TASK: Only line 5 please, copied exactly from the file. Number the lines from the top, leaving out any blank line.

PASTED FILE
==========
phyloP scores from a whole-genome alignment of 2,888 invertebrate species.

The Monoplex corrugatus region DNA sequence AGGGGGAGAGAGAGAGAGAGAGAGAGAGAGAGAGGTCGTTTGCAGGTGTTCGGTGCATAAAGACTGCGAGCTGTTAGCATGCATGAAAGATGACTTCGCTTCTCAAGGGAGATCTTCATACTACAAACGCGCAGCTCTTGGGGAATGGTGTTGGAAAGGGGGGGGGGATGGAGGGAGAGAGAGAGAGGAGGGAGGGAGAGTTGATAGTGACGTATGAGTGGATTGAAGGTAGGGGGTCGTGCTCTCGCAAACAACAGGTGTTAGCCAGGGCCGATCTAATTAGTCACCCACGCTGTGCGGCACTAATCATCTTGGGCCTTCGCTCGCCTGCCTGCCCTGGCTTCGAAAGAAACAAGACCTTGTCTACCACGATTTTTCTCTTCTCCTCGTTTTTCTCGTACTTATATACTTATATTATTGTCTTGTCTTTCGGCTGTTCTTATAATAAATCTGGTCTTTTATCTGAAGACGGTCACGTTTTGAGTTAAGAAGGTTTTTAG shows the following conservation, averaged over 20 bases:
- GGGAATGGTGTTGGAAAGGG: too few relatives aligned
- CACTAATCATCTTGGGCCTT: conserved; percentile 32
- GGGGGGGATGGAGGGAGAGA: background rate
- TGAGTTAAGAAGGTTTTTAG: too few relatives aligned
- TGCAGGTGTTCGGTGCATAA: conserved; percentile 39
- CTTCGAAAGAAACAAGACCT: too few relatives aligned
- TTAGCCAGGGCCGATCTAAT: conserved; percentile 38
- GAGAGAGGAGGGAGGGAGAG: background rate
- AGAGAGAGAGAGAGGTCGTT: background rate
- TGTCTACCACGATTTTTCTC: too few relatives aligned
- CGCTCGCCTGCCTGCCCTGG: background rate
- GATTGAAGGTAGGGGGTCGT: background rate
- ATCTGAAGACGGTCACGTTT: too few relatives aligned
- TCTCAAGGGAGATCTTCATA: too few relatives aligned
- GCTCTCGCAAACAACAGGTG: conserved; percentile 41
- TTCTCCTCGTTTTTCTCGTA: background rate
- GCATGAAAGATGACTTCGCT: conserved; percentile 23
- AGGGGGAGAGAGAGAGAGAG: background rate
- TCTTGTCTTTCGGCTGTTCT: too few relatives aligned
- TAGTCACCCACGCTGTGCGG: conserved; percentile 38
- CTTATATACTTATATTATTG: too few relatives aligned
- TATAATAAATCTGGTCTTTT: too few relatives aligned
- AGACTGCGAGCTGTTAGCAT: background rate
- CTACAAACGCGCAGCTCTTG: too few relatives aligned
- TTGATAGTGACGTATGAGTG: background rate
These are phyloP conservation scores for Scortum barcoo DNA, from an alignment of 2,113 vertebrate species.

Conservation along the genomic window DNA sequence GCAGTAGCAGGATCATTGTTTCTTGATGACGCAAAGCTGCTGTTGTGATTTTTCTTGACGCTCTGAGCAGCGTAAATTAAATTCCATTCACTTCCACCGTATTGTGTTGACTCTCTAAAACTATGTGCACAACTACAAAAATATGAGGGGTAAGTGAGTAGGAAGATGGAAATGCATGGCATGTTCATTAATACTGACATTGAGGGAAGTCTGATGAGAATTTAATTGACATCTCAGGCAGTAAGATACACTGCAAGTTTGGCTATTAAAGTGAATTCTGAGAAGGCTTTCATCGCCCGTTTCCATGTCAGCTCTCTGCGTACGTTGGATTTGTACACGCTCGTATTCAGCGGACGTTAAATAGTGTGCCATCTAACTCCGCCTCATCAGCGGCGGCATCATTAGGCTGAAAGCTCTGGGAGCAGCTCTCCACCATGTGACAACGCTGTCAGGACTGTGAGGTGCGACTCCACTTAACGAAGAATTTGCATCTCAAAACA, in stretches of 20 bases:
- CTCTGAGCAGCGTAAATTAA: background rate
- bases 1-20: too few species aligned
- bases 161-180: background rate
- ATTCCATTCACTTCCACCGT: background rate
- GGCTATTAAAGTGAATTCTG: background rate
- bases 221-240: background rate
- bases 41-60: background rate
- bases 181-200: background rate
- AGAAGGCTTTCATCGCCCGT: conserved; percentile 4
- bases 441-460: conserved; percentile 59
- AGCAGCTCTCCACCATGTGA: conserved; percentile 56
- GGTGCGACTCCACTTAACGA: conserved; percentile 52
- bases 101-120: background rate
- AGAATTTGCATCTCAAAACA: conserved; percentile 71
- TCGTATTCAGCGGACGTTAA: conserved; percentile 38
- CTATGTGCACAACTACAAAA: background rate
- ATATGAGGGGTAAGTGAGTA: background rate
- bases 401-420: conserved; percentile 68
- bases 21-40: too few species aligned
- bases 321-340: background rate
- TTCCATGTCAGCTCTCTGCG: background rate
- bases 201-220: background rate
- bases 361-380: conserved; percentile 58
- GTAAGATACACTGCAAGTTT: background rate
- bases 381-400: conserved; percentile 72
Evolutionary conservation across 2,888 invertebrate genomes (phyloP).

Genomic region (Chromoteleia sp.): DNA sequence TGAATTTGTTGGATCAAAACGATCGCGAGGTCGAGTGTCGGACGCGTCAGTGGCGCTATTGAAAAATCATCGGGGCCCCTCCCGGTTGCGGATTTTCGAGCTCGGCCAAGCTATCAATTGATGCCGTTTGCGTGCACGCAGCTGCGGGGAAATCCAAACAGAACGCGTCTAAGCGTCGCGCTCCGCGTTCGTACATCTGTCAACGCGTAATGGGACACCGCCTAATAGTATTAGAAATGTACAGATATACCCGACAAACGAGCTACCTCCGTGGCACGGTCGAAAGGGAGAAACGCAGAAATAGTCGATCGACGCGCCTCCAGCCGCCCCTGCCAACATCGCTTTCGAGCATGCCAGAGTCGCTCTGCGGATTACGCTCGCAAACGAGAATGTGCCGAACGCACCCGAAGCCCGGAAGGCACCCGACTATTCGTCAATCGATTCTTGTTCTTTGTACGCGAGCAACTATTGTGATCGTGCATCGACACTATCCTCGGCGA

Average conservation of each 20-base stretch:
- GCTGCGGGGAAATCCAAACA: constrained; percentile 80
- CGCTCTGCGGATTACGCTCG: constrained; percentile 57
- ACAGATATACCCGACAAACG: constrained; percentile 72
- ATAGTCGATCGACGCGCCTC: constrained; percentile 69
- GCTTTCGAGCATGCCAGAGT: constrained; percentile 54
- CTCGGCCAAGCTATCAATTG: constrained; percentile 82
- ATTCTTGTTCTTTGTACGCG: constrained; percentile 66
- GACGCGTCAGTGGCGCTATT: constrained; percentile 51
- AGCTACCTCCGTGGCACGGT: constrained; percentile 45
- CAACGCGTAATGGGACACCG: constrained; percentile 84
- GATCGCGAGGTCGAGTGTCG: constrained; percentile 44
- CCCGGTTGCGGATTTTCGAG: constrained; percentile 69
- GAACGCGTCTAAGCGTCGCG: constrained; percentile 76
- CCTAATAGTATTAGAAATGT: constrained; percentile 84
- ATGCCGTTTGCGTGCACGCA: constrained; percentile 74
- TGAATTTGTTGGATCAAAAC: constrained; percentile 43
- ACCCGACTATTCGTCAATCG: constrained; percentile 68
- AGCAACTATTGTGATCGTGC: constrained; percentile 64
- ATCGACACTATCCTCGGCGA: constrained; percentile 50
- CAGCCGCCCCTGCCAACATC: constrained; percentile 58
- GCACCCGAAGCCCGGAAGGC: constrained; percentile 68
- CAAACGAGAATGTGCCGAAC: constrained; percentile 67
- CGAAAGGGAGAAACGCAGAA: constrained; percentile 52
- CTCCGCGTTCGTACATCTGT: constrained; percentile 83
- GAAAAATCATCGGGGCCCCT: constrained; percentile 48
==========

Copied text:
- GGGGGGGATGGAGGGAGAGA: background rate